The assumption is that we are working in C++ for MS-Windows and we are using the MySQL connector/C as API to connecting to the database.
It is a very simple piece of code but, since we are using a C library it happens to be quite verbose and requires us to be acquainted with a type, MYSQL, and a few functions.
The MYSQL type is actually a typedef for the st_mysql structure. In any case, it is a collection of data related with the database connection.
First thing we have to do is calling mysql_init(), that (allocates room and) initializes a MYSQL object in a way that we could use it to open a MySQL connection. If we pass to it a NULL pointer, it allocates a new MYSQL object before initializing it, otherwise it uses the one we provide it.
The return value is the pointer to the MYSQL object, or NULL in case of error.
This function is used to change many different connection setting on the initialized MYSQL object. Currently we don't need to do anything like that, so just remember this useful piece of information for another time.
To connect to the database we could use the mysql_connect() function, but it is deprecated, so we just forget about it and call mysql_real_connect().
Besides an initialized MYSQL object, we need the name of the host the database sits on (NULL means "localhost"), the user name, password, database name (could be left NULL, if set, determines the default database name for the connection), port (used in case of TCP/IP connection, if we give a 0, the MySQL default 3306 will be used), unix socket number (for socket or pipe connection), and client flags.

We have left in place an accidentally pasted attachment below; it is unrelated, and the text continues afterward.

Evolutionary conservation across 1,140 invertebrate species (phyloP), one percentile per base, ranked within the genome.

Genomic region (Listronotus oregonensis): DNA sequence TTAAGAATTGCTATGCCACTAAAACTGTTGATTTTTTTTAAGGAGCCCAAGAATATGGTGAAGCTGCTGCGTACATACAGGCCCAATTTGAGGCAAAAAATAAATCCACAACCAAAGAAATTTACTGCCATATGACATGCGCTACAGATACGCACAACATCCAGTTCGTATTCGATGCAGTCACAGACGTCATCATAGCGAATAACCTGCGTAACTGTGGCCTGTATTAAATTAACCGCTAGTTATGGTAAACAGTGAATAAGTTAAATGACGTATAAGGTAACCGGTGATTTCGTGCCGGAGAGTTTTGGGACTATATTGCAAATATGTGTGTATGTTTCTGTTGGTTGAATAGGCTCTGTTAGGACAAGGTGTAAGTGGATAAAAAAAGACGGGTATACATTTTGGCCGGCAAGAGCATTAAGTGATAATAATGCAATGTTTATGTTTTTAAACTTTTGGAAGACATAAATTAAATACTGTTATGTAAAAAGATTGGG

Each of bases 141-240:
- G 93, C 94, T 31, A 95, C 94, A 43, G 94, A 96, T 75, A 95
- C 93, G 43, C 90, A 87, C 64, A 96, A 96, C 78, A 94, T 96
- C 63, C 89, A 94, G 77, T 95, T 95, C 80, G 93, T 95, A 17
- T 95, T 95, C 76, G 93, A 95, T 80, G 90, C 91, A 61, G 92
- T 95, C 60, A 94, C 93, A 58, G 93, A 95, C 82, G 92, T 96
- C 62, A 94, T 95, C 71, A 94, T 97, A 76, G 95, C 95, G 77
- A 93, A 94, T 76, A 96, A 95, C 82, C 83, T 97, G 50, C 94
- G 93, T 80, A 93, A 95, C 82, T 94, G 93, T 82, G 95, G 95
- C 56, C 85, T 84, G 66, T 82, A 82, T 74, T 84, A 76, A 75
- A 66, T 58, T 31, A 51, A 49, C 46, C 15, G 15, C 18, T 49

It returns NULL in case of error.
When we see a mysql_* function returns an error we can get a human readable description of it calling mysql_error() for the current MYSQL object.
At the end of the day, we should cleanup the connection, and this is done by mysql_close().
As we can see in the example below, it is faster to write the code:
#include "my_global.h" // this is required when working for MS-Windows
cout << "Opening a connection to mysql" << endl;
MYSQL mysql; // we allocate the memory for the object, putting it on the stack
if(mysql_init(&mysql) == 0)
cout << "Can't initialize mysql object" << endl;
// first 0 is for localhost, se use the default port, and specify no database
if(mysql_real_connect(&mysql, 0, "root", "password", 0, 0, 0, 0) == 0)
cout << "Connection failed: " << mysql_error(&mysql) << endl;
cout << "Connection to mysql opened correctly" << endl;